Submitted to: Journal of Agricultural and Food Chemistry
Publication Type: Peer Reviewed Journal
Publication Acceptance Date: 5/15/1997
Publication Date: N/A
Interpretive Summary: Toxic substances, named fumonisins are produced by a fungus Fusarium moniliforme. These toxins are produced on corn and corn products and pose both human and animal health risks. There are at least three toxins, fumonisins B1, B2, and B3. It is very difficult to separate these three toxins into very pure forms. This is necessary for biological studies of their toxicity. This paper reports on the isolation of fumonisins B1, B2 and B3 and the purification of fumonisin B2. The fungus was grown on rice for 28 to 35 days and this rice fungus mixture was extracted with a chemical solvent. The chemical solvent that contained the extracted fumonisins was passed through a separator type column that separated the fumonisins B1, B2 and B3 from each other. The fumonisin B2 toxin is purified by a rotary type separator to remove other impurities. This procedure results in a purification of 90% or greater for fumonisin B2. The use of this rotary-type separator results in the isolation of fumonisin B2 in very pure form, which now can be used in biological studies to determine the toxic effects on plants and animals.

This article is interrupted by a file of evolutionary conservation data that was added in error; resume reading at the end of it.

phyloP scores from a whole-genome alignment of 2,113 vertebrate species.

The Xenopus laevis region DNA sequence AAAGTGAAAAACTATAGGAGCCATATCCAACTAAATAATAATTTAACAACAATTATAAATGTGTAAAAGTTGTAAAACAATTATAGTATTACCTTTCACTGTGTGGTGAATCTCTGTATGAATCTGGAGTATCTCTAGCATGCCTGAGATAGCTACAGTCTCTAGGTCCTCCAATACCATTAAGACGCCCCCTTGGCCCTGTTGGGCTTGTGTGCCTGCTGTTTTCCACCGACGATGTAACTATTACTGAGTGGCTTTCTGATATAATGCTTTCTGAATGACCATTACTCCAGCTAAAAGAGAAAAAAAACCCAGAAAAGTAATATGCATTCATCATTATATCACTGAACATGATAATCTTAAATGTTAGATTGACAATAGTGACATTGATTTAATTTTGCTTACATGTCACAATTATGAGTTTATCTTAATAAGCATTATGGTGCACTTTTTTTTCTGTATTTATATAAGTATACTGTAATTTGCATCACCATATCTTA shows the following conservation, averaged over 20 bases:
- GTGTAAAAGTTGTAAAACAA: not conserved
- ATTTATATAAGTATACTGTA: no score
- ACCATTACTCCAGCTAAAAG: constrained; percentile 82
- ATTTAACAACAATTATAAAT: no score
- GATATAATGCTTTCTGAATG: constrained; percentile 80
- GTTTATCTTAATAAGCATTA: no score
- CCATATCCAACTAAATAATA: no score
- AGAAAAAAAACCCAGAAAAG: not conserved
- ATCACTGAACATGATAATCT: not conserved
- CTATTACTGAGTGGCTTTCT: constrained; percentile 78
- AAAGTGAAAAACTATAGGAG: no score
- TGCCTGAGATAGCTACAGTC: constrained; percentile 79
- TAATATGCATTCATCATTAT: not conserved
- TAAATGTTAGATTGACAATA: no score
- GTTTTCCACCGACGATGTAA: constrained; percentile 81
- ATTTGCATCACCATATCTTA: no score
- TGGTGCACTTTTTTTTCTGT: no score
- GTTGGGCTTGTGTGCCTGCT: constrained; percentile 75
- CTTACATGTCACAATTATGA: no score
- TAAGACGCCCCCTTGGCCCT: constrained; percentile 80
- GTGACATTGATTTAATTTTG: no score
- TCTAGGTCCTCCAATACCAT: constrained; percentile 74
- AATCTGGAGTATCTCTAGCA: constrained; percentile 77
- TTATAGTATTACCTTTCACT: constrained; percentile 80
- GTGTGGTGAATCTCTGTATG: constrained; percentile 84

Technical Abstract: Procedures are presented for the production, isolation, and purification of the mycotoxin fumonisin B2 from cultures of Fusarium moniliforme MRC 826 grown on rice. Fumonisins B1, B2 and B3 were extracted with acetonitrile:water, the extracts were filtered and reduced in volume with a rotary evaporator. Fumonisin B2 was isolated from the other fumonisins by preparative reverse phase liquid chromatography (LC). Fractions that contained fumonisin B2 were concentrated to remove acetonitrile and the remaining water fraction was frozen and freeze dried. The freeze dried material was dissolved in a minimum amount of methanol and separated by preparative, centrifugally accelerated, radial, thin-layer chromatography on a silica gel coated plate. An applicator that precisely controlled the rate of application of extract to sorbent material was used to minimize the width of the band of extract. Fractions were eluted from the spinning plate with a linear gradient of (A) chloroform:acetone (4:3) and (B) methanol:acetone (1:1) applied at a rate of 3mL/min. Gradient starting conditions were 10% B and 90% A and ending conditions were 50% A and B. Fractions that contained fumonisin B2 were combined and were freeze dried. Recovery of purified fumonisin B2 was 90% that of the starting extract, and purity as determined by HPLC light scattering detection was 90% or greater.